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Moving into a dorm every September is an exciting time, but when that dorm is brand-spanking new, the level of anticipation is palpable.

Those lucky enough to snag a room in the $40 million Dugmore Hall on the corner of Dean Nicholson Boulevard and Wildcat Way will be treated to the hard work of designers, facilities workers, contractors and more as they try not to scratch any paint on the way in.

The building, named after longtime CWU professor William Dugmore, who died in 2018, has 402 beds, with 144 double rooms, 60 double rooms with bathrooms and four single rooms. It’s the largest building of its kind on campus, totaling 105,000 square feet, with the new Barto Hall now the second biggest coming in at 364 beds.

The building features laundry facilities on each floor, as well as a communal kitchen on the first floor. Throughout the hall, students will be able to explore study “nooks” as well as lounges and study rooms. Each floor has two all-gender bathrooms, as well as two gendered bathrooms.

Housing director Tricia Rabel said her department learned a lot from what worked and what didn’t with the last big opening of Barto Hall in 2012.

“We found that students loved the room configuration of Barto, but students wanted more natural light,” Rabel said. “So you’ll see throughout the building … there’s lots of light.”

Students also requested places to tuck away and study. These natural study “nooks” are becoming popular in modern residence halls, and allow students to find quiet spaces around the hall with furniture, rather than a larger, more communal study environment.

“They don’t necessarily want a huge one room lounge to hang out in,” Rabel said. “They want to feel like this is my living room, this is my little study area — they want smaller areas to congregate in.

Prior to Friday, residence advisers had been living there for a couple weeks, exploring and getting the lay of the land.

“That’s always the test, actual people living here,” Rabel said with a laugh.

Walking around the first floor, the influence of the Kittitas Valley is immediately noticeable. Rebel said the designers took color cues from the local environment, including barn quilts.

Each of the four floors has a different accent, either red, yellow, green or blue, which can be seen on the floors, walls and the ceilings of each room.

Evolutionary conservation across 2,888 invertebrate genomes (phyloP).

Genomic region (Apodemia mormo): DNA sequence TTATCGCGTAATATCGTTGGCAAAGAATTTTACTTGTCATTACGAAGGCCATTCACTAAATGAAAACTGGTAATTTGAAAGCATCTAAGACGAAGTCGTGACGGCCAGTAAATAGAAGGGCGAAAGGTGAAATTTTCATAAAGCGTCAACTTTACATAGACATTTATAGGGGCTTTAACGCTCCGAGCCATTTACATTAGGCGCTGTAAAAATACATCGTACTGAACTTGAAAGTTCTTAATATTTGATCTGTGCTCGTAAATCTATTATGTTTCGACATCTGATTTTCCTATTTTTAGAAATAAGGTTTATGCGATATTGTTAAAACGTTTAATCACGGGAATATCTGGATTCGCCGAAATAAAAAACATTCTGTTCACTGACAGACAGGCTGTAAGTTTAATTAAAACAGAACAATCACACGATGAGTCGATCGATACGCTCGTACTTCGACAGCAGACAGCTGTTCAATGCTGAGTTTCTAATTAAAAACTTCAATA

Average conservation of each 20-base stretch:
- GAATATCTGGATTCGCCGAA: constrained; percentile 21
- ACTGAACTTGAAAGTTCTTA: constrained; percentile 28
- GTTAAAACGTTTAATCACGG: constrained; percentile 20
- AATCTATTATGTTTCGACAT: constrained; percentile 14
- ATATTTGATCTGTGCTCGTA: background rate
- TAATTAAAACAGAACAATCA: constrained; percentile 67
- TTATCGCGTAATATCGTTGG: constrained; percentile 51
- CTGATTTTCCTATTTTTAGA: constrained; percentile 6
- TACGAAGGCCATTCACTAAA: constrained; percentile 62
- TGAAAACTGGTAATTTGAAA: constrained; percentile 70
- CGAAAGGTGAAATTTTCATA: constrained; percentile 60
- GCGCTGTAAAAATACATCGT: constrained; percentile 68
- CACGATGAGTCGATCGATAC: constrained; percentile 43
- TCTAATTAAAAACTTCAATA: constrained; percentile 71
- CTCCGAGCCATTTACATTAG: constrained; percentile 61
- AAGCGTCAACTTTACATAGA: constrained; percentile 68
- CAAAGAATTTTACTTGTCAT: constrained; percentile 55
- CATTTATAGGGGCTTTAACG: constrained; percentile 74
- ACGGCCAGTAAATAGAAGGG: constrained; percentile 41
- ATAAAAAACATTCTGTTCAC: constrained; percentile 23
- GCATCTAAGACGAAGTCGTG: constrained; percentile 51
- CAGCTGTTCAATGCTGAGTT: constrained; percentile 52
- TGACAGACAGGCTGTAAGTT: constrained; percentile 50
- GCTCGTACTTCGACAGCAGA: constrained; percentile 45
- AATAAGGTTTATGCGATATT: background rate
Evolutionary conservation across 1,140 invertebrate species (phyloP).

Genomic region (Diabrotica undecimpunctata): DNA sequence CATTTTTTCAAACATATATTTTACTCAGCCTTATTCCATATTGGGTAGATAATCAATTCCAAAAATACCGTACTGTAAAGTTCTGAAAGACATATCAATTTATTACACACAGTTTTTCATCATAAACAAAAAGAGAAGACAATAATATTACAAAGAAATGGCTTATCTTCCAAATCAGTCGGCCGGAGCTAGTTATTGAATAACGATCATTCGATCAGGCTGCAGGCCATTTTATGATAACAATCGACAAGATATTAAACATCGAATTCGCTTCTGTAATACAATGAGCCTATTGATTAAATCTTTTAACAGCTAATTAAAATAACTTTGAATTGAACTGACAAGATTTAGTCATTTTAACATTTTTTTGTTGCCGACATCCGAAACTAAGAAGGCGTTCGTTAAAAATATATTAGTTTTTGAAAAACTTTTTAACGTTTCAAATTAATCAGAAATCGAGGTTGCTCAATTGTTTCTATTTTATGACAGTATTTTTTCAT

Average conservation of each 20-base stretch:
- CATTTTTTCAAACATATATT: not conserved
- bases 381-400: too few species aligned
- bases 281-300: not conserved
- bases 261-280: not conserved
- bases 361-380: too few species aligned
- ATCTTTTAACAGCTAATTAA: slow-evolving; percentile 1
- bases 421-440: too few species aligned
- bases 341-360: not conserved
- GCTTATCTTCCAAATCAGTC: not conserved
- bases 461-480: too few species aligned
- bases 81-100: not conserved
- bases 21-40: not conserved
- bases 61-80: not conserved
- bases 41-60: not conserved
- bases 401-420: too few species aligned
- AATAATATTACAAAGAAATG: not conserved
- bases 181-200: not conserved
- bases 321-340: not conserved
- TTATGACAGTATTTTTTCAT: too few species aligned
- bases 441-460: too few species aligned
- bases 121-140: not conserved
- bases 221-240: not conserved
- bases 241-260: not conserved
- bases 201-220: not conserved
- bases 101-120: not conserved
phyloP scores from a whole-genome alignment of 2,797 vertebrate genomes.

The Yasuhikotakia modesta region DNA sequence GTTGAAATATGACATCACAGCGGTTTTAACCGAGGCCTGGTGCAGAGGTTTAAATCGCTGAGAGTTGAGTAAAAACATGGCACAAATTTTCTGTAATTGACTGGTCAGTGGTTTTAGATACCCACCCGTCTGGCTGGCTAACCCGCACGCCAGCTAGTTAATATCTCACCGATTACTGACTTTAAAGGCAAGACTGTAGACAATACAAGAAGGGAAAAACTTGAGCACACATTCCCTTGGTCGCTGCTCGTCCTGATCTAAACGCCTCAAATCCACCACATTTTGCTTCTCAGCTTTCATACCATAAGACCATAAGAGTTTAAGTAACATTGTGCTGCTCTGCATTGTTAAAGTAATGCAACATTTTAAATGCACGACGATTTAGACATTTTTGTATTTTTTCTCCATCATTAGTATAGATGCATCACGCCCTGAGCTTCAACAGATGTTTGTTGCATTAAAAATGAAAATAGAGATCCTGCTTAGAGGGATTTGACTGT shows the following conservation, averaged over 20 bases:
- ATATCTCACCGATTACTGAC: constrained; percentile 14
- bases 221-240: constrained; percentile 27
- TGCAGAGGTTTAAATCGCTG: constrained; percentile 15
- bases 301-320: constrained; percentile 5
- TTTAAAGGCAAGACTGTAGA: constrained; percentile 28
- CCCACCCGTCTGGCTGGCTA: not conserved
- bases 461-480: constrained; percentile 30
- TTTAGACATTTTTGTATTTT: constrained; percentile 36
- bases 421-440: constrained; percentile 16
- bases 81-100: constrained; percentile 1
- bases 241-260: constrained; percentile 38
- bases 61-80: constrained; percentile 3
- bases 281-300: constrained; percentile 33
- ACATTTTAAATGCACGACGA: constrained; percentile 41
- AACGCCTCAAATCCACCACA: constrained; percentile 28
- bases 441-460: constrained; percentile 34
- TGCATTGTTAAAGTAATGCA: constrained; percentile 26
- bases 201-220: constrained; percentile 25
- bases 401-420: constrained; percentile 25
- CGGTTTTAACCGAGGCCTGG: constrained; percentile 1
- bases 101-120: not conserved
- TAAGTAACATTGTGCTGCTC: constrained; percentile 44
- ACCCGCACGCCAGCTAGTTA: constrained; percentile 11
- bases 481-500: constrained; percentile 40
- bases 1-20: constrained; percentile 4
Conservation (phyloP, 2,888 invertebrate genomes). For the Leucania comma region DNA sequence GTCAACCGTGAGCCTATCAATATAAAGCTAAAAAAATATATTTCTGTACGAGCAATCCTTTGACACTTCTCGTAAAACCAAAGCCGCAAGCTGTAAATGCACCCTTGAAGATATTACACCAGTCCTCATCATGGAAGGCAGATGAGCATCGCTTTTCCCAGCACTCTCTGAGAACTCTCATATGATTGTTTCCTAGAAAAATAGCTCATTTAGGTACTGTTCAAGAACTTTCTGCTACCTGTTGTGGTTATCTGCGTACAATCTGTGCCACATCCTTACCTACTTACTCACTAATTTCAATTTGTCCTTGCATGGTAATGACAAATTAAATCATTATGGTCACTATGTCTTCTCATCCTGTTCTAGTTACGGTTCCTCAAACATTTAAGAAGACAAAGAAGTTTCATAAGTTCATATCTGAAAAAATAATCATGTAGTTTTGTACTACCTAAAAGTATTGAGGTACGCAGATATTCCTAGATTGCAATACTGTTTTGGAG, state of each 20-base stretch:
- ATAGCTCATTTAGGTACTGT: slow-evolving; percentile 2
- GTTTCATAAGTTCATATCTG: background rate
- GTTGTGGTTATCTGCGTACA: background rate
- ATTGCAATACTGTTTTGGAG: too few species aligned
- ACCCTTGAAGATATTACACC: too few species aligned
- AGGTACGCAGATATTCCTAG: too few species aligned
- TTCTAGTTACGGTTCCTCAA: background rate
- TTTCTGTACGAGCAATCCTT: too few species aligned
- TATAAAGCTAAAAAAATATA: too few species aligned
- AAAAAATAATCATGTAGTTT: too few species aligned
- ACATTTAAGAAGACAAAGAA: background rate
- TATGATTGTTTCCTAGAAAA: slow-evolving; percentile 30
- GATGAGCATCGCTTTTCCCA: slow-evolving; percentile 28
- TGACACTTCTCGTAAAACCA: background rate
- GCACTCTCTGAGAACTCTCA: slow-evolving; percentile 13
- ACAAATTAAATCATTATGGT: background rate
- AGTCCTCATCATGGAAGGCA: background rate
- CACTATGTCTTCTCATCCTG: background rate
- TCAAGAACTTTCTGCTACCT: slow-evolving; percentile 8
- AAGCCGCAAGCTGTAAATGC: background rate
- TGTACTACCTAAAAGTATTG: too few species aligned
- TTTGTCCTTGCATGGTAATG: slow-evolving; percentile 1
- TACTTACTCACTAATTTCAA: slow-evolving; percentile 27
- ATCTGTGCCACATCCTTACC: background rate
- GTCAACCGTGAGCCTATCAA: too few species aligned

Even the mailboxes have a local touch. If you take a step back, the mailboxes make out the shape of the Stuart mountain range.

Other features of the dorm rooms include locally sourced mattresses from Oregon Mattress, and all the wooden furniture is built by Wood Products in Ellensburg. Of course, for those familiar with CWU dorms, the classic MicroFridge with a freezer and microwave are also present, albeit a fancier new model with an outlet and USB chargers.

“Every year they get a new feature,” Director of Housing Facilities Joe Bach said. “This year’s model has smoke sensors in them, so if you start to burn popcorn it turns it off — before the lightning starts.”

For those looking to eat something that wasn’t microwaved themselves, they an head across the courtyard to the new adjacent dining facility. The new Northside Commons is a 6,000-square-foot building that will house an 1891 Cafe and Market as well as a Panda Express.

“They had done a survey a few years ago where students ranked the food they were interested in,” Rabel said. “No. 1 was Panda Express, so they started talking and came up with a contract and it’s all good to go.”

A few finishing touches are still ongoing, including landscaping which Rabel said should be wrapping up in October. The building used the majority of the Leadership in Energy and Environmental Design standards that were awarded a platinum status for Barto, including the same paint, water controls, electrical controls, dimmer switches and auto lights, but Rabel said the university probably won’t pay for the certification this time around.


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